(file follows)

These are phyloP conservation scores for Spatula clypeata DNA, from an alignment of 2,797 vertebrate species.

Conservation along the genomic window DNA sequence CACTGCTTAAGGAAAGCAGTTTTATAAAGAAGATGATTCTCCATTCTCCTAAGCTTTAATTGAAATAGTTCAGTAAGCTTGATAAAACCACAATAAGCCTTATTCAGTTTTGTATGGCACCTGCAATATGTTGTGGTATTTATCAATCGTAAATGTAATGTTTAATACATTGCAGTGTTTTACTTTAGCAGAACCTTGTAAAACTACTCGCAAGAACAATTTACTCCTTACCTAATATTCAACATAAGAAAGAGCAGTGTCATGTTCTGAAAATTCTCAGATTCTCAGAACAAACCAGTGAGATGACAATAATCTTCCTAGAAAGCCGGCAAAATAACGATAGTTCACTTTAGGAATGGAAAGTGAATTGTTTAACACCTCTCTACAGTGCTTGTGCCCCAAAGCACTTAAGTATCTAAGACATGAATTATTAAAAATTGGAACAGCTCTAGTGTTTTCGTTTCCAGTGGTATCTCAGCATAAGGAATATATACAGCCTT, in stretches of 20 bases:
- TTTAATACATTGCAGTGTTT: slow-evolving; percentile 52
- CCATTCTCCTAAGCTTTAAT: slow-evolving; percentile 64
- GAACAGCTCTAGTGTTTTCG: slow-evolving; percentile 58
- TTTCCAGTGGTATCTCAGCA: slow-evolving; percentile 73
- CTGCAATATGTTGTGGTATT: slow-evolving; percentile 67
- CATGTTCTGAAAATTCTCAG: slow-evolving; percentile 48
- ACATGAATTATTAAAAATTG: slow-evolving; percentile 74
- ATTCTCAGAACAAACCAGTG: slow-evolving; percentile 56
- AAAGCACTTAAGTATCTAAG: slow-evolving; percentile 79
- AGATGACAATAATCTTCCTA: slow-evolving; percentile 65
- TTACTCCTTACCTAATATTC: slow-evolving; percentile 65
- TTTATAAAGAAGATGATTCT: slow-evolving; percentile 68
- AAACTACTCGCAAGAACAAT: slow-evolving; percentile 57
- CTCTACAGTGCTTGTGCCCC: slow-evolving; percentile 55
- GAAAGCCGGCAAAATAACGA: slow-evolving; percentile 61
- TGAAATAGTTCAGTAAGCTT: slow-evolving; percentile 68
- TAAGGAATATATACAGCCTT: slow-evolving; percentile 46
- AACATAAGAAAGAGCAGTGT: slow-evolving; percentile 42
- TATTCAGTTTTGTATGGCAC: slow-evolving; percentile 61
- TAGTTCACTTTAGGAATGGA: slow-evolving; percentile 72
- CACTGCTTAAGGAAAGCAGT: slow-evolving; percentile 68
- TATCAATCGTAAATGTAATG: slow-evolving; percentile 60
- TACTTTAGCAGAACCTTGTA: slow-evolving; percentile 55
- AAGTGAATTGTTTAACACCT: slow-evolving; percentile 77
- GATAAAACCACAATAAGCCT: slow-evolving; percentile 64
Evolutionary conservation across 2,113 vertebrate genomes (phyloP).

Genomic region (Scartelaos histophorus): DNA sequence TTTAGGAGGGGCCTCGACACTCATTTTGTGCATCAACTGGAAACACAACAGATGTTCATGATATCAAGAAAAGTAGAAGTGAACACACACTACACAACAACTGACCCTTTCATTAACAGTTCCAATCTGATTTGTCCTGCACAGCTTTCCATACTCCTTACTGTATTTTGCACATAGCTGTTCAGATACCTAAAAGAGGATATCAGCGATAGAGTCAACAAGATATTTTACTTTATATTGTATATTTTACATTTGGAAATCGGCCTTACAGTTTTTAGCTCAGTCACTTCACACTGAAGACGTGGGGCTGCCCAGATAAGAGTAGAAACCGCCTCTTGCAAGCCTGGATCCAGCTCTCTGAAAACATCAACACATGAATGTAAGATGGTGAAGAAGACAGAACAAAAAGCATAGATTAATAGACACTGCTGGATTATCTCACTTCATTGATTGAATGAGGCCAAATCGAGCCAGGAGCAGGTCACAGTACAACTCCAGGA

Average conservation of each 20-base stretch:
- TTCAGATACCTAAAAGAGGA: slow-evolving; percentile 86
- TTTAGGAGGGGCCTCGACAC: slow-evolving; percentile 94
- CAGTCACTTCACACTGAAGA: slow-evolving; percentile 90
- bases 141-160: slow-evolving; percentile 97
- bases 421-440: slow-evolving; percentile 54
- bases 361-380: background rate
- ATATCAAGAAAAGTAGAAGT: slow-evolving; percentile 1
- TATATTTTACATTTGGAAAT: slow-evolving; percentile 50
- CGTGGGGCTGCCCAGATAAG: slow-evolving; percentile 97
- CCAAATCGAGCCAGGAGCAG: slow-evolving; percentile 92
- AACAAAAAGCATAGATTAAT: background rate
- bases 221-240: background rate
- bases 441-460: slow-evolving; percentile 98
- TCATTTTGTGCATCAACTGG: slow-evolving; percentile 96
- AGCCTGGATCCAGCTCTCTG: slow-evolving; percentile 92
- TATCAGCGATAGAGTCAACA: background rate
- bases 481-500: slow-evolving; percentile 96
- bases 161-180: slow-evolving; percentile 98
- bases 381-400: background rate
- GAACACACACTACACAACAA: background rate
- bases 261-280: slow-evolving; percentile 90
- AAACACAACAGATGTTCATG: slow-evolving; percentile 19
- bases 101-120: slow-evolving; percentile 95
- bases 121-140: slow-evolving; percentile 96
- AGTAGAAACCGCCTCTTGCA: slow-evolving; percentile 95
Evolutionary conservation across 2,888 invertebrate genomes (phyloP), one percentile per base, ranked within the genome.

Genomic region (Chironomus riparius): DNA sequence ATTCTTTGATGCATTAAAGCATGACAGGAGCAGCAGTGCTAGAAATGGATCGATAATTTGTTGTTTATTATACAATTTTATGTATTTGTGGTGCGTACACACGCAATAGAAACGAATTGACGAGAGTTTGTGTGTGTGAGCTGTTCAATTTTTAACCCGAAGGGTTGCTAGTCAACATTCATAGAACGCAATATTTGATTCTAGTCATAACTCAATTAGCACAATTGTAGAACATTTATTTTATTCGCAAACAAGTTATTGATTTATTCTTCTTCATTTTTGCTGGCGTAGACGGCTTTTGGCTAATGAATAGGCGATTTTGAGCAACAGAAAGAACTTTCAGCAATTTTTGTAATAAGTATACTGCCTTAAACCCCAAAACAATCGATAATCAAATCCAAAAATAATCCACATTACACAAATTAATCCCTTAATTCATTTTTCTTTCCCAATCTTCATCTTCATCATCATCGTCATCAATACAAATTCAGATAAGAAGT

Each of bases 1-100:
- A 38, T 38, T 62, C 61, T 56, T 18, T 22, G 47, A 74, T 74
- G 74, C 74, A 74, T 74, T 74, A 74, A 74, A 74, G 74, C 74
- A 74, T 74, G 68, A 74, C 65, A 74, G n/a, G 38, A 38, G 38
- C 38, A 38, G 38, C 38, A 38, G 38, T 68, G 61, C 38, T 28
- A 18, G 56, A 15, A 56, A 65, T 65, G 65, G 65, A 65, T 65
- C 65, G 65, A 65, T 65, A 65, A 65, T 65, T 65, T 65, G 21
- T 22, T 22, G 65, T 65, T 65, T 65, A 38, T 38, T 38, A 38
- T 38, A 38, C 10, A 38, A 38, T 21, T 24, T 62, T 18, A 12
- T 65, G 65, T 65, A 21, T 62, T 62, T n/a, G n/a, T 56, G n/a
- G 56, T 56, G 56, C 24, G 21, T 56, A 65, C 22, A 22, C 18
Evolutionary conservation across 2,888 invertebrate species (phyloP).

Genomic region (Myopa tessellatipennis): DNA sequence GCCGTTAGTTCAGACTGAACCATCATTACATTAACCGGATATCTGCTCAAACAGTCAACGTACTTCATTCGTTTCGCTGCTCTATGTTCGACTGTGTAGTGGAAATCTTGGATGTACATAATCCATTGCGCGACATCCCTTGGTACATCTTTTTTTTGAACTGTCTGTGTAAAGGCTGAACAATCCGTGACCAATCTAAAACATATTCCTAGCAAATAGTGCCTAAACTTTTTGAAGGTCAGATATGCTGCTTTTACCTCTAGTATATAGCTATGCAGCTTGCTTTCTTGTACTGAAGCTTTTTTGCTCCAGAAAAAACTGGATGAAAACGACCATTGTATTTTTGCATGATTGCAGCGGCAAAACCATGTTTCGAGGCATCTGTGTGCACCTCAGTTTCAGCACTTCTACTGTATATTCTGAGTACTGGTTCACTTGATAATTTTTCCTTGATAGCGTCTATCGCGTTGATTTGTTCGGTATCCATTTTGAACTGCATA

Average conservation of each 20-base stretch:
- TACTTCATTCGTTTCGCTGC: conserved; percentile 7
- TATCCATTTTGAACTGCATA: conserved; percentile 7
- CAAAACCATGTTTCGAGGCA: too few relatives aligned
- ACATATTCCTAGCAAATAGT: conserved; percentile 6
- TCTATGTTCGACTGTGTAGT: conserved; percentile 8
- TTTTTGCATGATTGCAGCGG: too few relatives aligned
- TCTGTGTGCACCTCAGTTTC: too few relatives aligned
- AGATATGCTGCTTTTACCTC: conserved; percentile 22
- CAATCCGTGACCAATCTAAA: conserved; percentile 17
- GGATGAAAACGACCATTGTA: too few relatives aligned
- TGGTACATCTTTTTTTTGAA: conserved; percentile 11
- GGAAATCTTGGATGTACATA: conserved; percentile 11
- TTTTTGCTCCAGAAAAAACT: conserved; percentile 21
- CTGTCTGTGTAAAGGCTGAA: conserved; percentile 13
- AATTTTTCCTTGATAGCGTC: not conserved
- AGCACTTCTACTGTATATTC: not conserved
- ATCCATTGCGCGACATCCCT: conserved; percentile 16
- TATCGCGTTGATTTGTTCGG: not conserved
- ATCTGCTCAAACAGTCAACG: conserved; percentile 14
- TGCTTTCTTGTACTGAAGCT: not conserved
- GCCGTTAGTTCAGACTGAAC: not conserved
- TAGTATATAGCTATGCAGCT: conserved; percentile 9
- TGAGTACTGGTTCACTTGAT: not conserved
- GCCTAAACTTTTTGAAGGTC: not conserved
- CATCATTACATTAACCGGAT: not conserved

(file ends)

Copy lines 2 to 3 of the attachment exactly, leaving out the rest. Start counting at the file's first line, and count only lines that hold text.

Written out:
Conservation along the genomic window DNA sequence CACTGCTTAAGGAAAGCAGTTTTATAAAGAAGATGATTCTCCATTCTCCTAAGCTTTAATTGAAATAGTTCAGTAAGCTTGATAAAACCACAATAAGCCTTATTCAGTTTTGTATGGCACCTGCAATATGTTGTGGTATTTATCAATCGTAAATGTAATGTTTAATACATTGCAGTGTTTTACTTTAGCAGAACCTTGTAAAACTACTCGCAAGAACAATTTACTCCTTACCTAATATTCAACATAAGAAAGAGCAGTGTCATGTTCTGAAAATTCTCAGATTCTCAGAACAAACCAGTGAGATGACAATAATCTTCCTAGAAAGCCGGCAAAATAACGATAGTTCACTTTAGGAATGGAAAGTGAATTGTTTAACACCTCTCTACAGTGCTTGTGCCCCAAAGCACTTAAGTATCTAAGACATGAATTATTAAAAATTGGAACAGCTCTAGTGTTTTCGTTTCCAGTGGTATCTCAGCATAAGGAATATATACAGCCTT, in stretches of 20 bases:
- TTTAATACATTGCAGTGTTT: slow-evolving; percentile 52